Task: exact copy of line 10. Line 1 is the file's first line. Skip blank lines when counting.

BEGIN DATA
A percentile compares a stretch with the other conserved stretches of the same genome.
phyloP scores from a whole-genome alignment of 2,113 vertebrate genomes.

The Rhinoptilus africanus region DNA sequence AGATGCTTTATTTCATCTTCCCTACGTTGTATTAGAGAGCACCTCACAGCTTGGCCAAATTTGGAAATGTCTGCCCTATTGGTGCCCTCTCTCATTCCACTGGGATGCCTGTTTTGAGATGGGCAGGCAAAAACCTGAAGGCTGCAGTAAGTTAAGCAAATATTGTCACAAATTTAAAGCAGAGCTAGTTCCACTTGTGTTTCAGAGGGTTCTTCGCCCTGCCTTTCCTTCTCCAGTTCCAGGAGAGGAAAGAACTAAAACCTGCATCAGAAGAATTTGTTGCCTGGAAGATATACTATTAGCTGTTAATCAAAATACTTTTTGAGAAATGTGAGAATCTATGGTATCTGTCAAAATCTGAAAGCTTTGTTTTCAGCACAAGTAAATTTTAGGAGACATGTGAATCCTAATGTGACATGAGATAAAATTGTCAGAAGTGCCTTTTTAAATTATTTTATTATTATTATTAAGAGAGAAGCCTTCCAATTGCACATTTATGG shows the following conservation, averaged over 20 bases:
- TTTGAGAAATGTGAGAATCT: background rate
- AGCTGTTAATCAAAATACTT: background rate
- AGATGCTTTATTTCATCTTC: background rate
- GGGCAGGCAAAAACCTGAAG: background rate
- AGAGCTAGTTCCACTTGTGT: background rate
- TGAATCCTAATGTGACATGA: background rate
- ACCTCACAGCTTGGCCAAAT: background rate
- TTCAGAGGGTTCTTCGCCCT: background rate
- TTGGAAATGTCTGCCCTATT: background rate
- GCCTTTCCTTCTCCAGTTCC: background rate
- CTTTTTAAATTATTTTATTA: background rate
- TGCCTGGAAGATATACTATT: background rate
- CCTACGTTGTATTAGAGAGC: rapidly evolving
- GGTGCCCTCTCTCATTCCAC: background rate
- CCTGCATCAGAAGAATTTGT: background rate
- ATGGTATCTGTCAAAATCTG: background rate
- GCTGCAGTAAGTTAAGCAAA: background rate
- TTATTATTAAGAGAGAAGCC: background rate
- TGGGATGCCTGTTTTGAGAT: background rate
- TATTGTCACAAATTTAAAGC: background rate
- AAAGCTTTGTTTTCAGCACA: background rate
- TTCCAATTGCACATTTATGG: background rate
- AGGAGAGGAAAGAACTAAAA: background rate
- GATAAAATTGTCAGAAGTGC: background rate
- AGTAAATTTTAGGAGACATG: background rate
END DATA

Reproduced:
- ACCTCACAGCTTGGCCAAAT: background rate